HeidelbergCement has agreed to pay the non-compete fees to all shareholders who participate in its open offer if its petition to the Securities Appellate Tribunal (SAT) challenging a Sebi directive is rejected. The fees were originally meant for the existing promoters of Mysore Cements.
The German company on Monday received a go ahead from the SAT to kick-off its open offer provided it was ready to pay the additional Rs 14.50 per share, the non-compete fees, to all shareholders whose shares are acquired as a part of the open offer.
So, if Heidelberg’s petition is rejected by SAT, the company’s open offer price will go up by 25% from Rs 58 to Rs 72.50 per share. Heidelberg will also be liable to pay interest at the rate of 6% per annum from the date the additional amount is due to the date it is actually delivered to shareholders. The MNC cement maker has also been asked to furnish a bank guarantee in favour of Sebi for an amount equal to the aggregate differential price for the entire size of the open offer, assuming the offer is fully subscribed.
The open offer is now slated to open on December 27, 2006 and will close on January 15, 2007.Last month, Sebi issued a directive to Heidelberg saying that the payment of non-compete fees to the selling promoters, SK Birla group, of Mysore Cements did not seem justified.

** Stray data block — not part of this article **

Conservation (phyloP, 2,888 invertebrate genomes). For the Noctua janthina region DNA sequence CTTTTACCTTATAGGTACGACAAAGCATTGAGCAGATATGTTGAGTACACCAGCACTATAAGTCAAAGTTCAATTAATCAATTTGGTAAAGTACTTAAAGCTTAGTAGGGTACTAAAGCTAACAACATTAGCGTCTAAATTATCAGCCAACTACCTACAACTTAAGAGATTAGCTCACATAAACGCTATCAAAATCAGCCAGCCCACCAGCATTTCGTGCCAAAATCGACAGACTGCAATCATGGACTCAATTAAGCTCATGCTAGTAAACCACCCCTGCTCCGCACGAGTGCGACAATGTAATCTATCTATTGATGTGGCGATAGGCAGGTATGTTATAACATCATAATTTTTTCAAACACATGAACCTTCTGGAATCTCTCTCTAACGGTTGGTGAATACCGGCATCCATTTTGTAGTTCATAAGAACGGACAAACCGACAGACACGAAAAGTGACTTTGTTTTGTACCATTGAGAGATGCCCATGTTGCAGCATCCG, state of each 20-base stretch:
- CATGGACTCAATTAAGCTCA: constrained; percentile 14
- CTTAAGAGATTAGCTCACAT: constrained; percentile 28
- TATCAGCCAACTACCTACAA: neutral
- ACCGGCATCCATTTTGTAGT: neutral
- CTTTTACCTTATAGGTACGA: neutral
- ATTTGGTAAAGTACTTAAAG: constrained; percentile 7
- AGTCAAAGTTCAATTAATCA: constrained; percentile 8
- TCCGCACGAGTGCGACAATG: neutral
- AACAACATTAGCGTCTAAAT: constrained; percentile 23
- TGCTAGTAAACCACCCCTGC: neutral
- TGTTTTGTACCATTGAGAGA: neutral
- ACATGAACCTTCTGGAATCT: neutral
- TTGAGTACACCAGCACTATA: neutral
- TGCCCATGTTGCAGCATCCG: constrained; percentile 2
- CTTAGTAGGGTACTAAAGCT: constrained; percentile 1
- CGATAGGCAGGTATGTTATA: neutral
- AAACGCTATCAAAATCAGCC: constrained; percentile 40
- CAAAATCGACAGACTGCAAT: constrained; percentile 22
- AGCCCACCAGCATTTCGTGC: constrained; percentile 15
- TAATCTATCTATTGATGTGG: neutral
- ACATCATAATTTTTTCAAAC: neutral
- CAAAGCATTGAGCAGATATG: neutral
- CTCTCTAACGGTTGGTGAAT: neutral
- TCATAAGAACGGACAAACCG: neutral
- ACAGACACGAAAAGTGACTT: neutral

Although Sebi is yet to make a formal announcement on reasons for its insistence on a revision in the open offer price, sources close to the development say that if promoters of sick companies are offered non-compete fees, then the same benefit must also accrue to retail shareholders who stay invested in a company, despite its less-than-desirable performance.
They said this probably also explains why Sebi cleared the proposal of the Swiss cement major Holcim when it acquired a 14.8% stake in the profitable Gujarat Ambuja in January 2006, and paid a non-compete fees of Rs 15 per share to the promoters of Gujarat Ambuja. HeidelbergCement subsequently moved SAT challenging the Sebi directive.
HeidelbergCement bought a majority stake in the Bangalore-based Mysore Cements for $100 million in July 2006, but its open offer has been stalled for the last six months.If Sebi manages to convinces SAT and make HeidelbergCement pay up the difference it will set a new precedent as far as takeover regulations concerning sick companies are concerned.